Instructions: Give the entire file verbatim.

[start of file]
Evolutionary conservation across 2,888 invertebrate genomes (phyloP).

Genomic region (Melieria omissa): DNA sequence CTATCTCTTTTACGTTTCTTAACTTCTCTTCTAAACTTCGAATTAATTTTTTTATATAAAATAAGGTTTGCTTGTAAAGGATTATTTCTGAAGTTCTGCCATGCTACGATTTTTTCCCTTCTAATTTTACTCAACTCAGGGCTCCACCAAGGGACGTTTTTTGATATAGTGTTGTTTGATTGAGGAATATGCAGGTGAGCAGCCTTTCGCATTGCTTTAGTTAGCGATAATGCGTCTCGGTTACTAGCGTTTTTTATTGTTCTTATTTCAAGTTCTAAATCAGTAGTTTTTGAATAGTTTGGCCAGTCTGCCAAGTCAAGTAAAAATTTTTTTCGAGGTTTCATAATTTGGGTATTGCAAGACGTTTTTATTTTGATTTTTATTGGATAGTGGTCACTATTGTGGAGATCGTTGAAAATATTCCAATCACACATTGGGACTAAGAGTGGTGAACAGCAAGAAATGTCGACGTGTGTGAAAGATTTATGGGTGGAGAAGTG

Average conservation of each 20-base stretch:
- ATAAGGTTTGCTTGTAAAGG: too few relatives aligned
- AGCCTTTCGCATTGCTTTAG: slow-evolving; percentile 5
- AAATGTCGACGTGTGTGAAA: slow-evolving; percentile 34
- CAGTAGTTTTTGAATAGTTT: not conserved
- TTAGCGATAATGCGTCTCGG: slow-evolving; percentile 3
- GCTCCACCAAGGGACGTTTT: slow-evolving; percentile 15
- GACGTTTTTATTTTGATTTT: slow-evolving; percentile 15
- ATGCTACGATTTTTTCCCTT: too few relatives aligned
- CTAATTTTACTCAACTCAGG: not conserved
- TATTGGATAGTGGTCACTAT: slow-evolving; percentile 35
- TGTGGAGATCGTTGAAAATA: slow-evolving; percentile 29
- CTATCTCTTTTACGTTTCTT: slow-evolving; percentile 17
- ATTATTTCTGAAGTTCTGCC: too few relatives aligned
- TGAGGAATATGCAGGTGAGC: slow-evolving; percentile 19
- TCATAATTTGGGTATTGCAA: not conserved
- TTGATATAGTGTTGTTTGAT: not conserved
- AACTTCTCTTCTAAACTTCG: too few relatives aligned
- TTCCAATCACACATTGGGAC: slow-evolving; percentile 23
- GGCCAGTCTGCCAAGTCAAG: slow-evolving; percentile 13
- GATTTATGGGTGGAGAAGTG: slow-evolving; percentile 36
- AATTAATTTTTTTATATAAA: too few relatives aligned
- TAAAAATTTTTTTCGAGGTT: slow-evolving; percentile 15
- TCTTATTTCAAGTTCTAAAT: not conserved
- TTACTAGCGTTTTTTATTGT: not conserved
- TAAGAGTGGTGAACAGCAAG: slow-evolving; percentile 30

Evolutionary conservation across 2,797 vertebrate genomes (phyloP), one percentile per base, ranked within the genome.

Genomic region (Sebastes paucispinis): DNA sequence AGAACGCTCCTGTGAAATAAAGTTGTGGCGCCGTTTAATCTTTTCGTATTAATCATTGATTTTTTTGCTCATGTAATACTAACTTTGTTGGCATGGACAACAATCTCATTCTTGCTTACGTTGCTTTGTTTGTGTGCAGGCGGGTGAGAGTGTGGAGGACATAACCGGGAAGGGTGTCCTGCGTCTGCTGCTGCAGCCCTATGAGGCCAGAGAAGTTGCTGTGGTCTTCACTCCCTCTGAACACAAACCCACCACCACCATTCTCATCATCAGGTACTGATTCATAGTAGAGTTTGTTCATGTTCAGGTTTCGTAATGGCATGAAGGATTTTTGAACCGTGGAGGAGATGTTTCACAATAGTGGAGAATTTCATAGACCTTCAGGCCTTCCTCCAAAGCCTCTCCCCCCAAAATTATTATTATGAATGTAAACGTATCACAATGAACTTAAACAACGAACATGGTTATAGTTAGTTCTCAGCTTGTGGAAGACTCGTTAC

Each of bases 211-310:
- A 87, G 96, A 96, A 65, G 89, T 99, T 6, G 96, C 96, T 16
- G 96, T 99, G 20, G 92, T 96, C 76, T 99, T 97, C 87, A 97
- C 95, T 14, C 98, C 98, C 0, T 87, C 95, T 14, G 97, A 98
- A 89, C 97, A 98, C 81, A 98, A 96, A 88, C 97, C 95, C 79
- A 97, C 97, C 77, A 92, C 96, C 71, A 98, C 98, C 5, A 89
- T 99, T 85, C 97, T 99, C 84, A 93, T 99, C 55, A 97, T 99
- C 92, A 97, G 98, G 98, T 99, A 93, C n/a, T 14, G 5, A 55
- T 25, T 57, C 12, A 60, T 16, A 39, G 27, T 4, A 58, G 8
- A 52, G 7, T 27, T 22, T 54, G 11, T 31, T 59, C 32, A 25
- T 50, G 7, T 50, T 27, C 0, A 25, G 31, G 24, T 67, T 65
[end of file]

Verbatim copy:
Evolutionary conservation across 2,888 invertebrate genomes (phyloP).

Genomic region (Melieria omissa): DNA sequence CTATCTCTTTTACGTTTCTTAACTTCTCTTCTAAACTTCGAATTAATTTTTTTATATAAAATAAGGTTTGCTTGTAAAGGATTATTTCTGAAGTTCTGCCATGCTACGATTTTTTCCCTTCTAATTTTACTCAACTCAGGGCTCCACCAAGGGACGTTTTTTGATATAGTGTTGTTTGATTGAGGAATATGCAGGTGAGCAGCCTTTCGCATTGCTTTAGTTAGCGATAATGCGTCTCGGTTACTAGCGTTTTTTATTGTTCTTATTTCAAGTTCTAAATCAGTAGTTTTTGAATAGTTTGGCCAGTCTGCCAAGTCAAGTAAAAATTTTTTTCGAGGTTTCATAATTTGGGTATTGCAAGACGTTTTTATTTTGATTTTTATTGGATAGTGGTCACTATTGTGGAGATCGTTGAAAATATTCCAATCACACATTGGGACTAAGAGTGGTGAACAGCAAGAAATGTCGACGTGTGTGAAAGATTTATGGGTGGAGAAGTG

Average conservation of each 20-base stretch:
- ATAAGGTTTGCTTGTAAAGG: too few relatives aligned
- AGCCTTTCGCATTGCTTTAG: slow-evolving; percentile 5
- AAATGTCGACGTGTGTGAAA: slow-evolving; percentile 34
- CAGTAGTTTTTGAATAGTTT: not conserved
- TTAGCGATAATGCGTCTCGG: slow-evolving; percentile 3
- GCTCCACCAAGGGACGTTTT: slow-evolving; percentile 15
- GACGTTTTTATTTTGATTTT: slow-evolving; percentile 15
- ATGCTACGATTTTTTCCCTT: too few relatives aligned
- CTAATTTTACTCAACTCAGG: not conserved
- TATTGGATAGTGGTCACTAT: slow-evolving; percentile 35
- TGTGGAGATCGTTGAAAATA: slow-evolving; percentile 29
- CTATCTCTTTTACGTTTCTT: slow-evolving; percentile 17
- ATTATTTCTGAAGTTCTGCC: too few relatives aligned
- TGAGGAATATGCAGGTGAGC: slow-evolving; percentile 19
- TCATAATTTGGGTATTGCAA: not conserved
- TTGATATAGTGTTGTTTGAT: not conserved
- AACTTCTCTTCTAAACTTCG: too few relatives aligned
- TTCCAATCACACATTGGGAC: slow-evolving; percentile 23
- GGCCAGTCTGCCAAGTCAAG: slow-evolving; percentile 13
- GATTTATGGGTGGAGAAGTG: slow-evolving; percentile 36
- AATTAATTTTTTTATATAAA: too few relatives aligned
- TAAAAATTTTTTTCGAGGTT: slow-evolving; percentile 15
- TCTTATTTCAAGTTCTAAAT: not conserved
- TTACTAGCGTTTTTTATTGT: not conserved
- TAAGAGTGGTGAACAGCAAG: slow-evolving; percentile 30

Evolutionary conservation across 2,797 vertebrate genomes (phyloP), one percentile per base, ranked within the genome.

Genomic region (Sebastes paucispinis): DNA sequence AGAACGCTCCTGTGAAATAAAGTTGTGGCGCCGTTTAATCTTTTCGTATTAATCATTGATTTTTTTGCTCATGTAATACTAACTTTGTTGGCATGGACAACAATCTCATTCTTGCTTACGTTGCTTTGTTTGTGTGCAGGCGGGTGAGAGTGTGGAGGACATAACCGGGAAGGGTGTCCTGCGTCTGCTGCTGCAGCCCTATGAGGCCAGAGAAGTTGCTGTGGTCTTCACTCCCTCTGAACACAAACCCACCACCACCATTCTCATCATCAGGTACTGATTCATAGTAGAGTTTGTTCATGTTCAGGTTTCGTAATGGCATGAAGGATTTTTGAACCGTGGAGGAGATGTTTCACAATAGTGGAGAATTTCATAGACCTTCAGGCCTTCCTCCAAAGCCTCTCCCCCCAAAATTATTATTATGAATGTAAACGTATCACAATGAACTTAAACAACGAACATGGTTATAGTTAGTTCTCAGCTTGTGGAAGACTCGTTAC

Each of bases 211-310:
- A 87, G 96, A 96, A 65, G 89, T 99, T 6, G 96, C 96, T 16
- G 96, T 99, G 20, G 92, T 96, C 76, T 99, T 97, C 87, A 97
- C 95, T 14, C 98, C 98, C 0, T 87, C 95, T 14, G 97, A 98
- A 89, C 97, A 98, C 81, A 98, A 96, A 88, C 97, C 95, C 79
- A 97, C 97, C 77, A 92, C 96, C 71, A 98, C 98, C 5, A 89
- T 99, T 85, C 97, T 99, C 84, A 93, T 99, C 55, A 97, T 99
- C 92, A 97, G 98, G 98, T 99, A 93, C n/a, T 14, G 5, A 55
- T 25, T 57, C 12, A 60, T 16, A 39, G 27, T 4, A 58, G 8
- A 52, G 7, T 27, T 22, T 54, G 11, T 31, T 59, C 32, A 25
- T 50, G 7, T 50, T 27, C 0, A 25, G 31, G 24, T 67, T 65